Forecast came true

Apple and Exxon have risks that other companies don’t
5 february 2015

Shares of the biggest companies rarely outperform the broader market

Here’s something that should give Apple investors pause: Bigger isn’t always better.

In fact, more often than not, it’s worse.

This is relevant to Apple AAPL, -0.20% investors because the company has the largest market value of any company in the S&P 500 Index. It’s not even close: Apple's market capitalization of $691 billion is almost double that of the second-biggest company, Exxon Mobil XOM, -0.20% whose market cap is $379 billion.

Unfortunately, companies that in past decades were at the top of the market-cap rankings were unable, on average, to keep up with the market itself.

To illustrate that point, I obtained from Standard & Poor’s Corp. a list showing, for each year since 1980, the stock that on Jan. 1 had the largest market cap of any in the S&P 500. For each of the stocks, I calculated its dividend-adjusted return over the subsequent 12 months, and compared that to the return of the S&P 500SPX, -0.42% Over the past 34 years, those companies have produced an annualized return that has lagged the index by an average of 7.2 percentage points a year.

To be sure, those stocks didn’t always trail the broader market. So Apple is not guaranteed to perform more poorly.

But the odds don’t look good: In two-thirds of the years since 1980, the stock that was biggest at the beginning of the year proceeded to fall behind the S&P 500 over the subsequent 12 months.

Are you surprised by those results? You shouldn’t be.

They follow logically from the simple premise that stocks sometimes are overvalued, which is something that everyone but the most fanatical believers in market efficiency will surely concede. And it’s more likely that a stock at the top of the market-cap rankings will be overvalued than one with a lower rank.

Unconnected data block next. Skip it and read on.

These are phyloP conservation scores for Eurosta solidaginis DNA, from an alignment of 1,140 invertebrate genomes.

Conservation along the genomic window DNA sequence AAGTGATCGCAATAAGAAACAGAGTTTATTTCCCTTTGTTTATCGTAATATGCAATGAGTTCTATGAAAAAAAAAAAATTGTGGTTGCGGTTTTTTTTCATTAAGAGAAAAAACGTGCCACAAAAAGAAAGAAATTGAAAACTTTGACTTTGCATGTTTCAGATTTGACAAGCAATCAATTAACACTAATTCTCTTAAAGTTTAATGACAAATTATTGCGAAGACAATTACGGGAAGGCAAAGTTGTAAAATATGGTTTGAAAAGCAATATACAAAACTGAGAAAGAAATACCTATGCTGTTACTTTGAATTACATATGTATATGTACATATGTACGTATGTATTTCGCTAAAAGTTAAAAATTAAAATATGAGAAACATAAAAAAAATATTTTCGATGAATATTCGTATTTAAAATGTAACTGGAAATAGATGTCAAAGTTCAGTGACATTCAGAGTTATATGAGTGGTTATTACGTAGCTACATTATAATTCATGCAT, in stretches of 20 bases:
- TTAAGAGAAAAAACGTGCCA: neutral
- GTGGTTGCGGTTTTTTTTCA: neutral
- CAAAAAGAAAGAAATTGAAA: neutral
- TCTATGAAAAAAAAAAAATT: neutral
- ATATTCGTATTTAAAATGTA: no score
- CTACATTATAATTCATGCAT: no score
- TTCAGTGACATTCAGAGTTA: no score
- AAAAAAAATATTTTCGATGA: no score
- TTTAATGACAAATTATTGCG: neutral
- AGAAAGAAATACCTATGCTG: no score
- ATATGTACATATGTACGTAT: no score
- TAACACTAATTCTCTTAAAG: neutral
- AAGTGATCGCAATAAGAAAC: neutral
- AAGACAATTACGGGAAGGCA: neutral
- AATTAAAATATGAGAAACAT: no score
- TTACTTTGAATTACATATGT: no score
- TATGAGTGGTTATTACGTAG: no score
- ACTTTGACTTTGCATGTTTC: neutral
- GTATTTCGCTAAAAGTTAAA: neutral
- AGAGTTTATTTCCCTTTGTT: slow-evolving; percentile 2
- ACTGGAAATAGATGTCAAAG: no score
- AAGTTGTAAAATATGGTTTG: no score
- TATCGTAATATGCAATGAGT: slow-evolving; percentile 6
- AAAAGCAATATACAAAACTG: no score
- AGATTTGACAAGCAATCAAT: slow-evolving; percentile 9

Another indication of the uphill climb that Apple faces comes from the performance of so-called fundamental indices, which weight stocks according to fundamental economic criteria (such as sales, cash flow and dividends) rather than market value. Historically, at least, fundamental indices have outperformed comparable market-cap-weighted indices.

Consider the performance of the PowerShares FTSE RAFI US 1000 PortfolioPRF, -0.32% which owns the 1,000 largest companies when ranked according to various fundamental criteria. From inception in late 2005 through the end of 2014, the ETF produced a 9% annualized return, a full percentage point per year better than the iShares Russell 1000 ETF IWB, +0.02% which contains the thousand companies with the largest market caps.

That 1 percentage point per year difference is a direct reflection of the extent to which Apple faces stiff headwinds in its quest to beat the broader market.

Not surprisingly, Apple currently is the biggest holding within the iShares Russell 1000 ETF. In the PowerShares ETF, in contrast, it’s the eighth-largest.

Mark Hulbert 

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